Crispus Nyaga

Crispus Nyaga is a Nairobi-based trader and analyst. He started trading more than 7 years ago as a student. He has published in several reputable websites like The Street, Benzinga, and Seeking Alpha. He focuses mostly on G20 currencies, commodities like Crude oil and Gold, and European and American large-cap companies.

Mexico is an important North American economy that neighbors the US to the south. The country has a population of more than 112 million people and a GDP of more than $1.12 trillion. The country is famous for the volumes of trade it carries with the United States. In 2018, the two countries had trade worth more than $670 billion. Of this, it exported goods worth more than $371 billion and imported goods worth more than $299 billion.

Nine months ago, President Lopez Obrador came to power, with a promise of stopping corruption and revitalizing the economy. His leftwing populism strategy appeared to win more support. While he has support from the population, a lot of optimism that was there has weakened.

Yesterday, he was dealt a major blow when Carlos Urzua, his American-educated Finance Minister resigned. In a letter to the president, Urzua said that he had faced many disputes with the team. He also said that many officials who had no prior experience in public finance. His resignation is a major blow to Obrador’s government because many investors had trusted Urzua’s experience and expertise. He was seen as a guarantor of fiscal prudence. He won the markets confidence when he presented a fiscally prudent budget that promised a 1% surplus. He has however disagreed with the government on the construction of a $8 billion refinery and a bailout for Pemex,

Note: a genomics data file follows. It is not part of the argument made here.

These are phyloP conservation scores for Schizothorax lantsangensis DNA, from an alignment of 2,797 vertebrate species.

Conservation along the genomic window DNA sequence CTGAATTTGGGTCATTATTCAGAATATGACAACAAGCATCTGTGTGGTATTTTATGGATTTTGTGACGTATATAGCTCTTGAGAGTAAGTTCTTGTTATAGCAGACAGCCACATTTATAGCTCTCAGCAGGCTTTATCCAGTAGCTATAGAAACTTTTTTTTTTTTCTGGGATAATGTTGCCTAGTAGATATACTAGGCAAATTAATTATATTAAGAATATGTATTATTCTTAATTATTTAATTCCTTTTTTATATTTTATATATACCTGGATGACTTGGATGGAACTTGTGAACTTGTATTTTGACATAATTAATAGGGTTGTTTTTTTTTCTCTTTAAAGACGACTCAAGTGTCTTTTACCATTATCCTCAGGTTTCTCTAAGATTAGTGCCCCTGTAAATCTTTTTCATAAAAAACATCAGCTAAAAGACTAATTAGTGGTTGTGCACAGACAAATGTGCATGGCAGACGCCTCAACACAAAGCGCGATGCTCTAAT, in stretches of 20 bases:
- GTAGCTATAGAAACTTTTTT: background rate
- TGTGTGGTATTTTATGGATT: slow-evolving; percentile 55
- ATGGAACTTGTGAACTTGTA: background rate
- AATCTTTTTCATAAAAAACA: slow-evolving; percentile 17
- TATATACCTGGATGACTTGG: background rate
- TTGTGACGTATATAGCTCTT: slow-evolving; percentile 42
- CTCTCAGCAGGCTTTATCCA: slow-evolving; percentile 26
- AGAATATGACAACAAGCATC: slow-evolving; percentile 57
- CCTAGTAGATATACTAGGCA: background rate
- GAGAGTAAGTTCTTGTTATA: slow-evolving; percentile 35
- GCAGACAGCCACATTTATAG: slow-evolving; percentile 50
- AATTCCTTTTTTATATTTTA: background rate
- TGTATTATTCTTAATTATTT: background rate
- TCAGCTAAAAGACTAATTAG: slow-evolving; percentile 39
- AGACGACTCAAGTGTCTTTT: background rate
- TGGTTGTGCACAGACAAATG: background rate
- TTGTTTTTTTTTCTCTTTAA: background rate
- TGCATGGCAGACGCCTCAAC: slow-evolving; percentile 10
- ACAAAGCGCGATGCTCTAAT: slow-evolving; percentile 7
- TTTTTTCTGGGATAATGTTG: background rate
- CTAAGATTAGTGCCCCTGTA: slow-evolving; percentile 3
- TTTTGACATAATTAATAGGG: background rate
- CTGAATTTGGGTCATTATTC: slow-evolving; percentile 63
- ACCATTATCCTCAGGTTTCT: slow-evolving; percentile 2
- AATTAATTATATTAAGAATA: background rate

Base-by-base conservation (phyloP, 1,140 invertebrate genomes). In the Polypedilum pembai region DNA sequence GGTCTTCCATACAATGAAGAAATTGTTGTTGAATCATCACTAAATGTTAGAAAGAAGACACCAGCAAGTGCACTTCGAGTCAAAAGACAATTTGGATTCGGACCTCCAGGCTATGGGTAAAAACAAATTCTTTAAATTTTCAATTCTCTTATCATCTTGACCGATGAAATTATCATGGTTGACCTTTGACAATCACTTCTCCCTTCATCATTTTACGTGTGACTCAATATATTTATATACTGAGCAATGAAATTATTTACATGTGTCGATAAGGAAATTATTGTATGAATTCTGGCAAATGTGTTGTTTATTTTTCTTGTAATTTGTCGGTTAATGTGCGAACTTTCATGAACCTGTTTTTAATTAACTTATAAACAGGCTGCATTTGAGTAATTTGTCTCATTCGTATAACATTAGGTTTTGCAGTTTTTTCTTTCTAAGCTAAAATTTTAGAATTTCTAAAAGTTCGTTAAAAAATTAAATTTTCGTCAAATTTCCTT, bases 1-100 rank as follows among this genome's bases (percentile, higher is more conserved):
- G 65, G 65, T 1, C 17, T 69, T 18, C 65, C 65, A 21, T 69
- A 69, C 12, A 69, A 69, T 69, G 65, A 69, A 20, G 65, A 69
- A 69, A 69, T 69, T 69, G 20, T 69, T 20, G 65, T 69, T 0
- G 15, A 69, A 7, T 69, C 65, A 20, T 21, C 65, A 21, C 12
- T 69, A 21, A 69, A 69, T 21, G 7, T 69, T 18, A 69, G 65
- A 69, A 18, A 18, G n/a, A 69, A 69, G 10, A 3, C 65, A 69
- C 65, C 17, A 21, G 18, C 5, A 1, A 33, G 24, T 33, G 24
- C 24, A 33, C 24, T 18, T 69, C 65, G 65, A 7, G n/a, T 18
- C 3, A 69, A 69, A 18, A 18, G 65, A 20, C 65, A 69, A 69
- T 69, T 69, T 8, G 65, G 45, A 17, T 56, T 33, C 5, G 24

His resignation came at a time when the Mexican economy has weakened significantly. The unemployment rate has increased and the productivity rate has weakened. The country has also received a credit rating downgrade that cited the problems going on at Pemex. Pemex is a giant state-owned oil company that is highly indebted. Fitch downgraded the country’s debt to BBB, which is a step above junk status while Moody’s has threatened a rate downgrade.

The resignation also comes at a time when there are some tensions between the country and the United States. Just last month, Donald Trump threatened the country with additional tariffs if the country failed to stop illegal immigration to the US. While the two countries made an agreement, the cloud over immigration is still around. Further there are concerns that the US congress will not pass the USMCA agreement, which could force the Trump administration to add tariffs on Mexico.

In response to the resignation, the Mexican peso fell sharply as shown on the chart below. The USD/MXN pair rose sharply to a high of 19.36, which was the highest level since June this year. The price then stabilized, and as of this writing is trading at 19.16. While the minister resignation was a big deal, his exit will not have any major impact. He will likely be replaced by another experienced person. Therefore, the pair could resume the previous downward trend.

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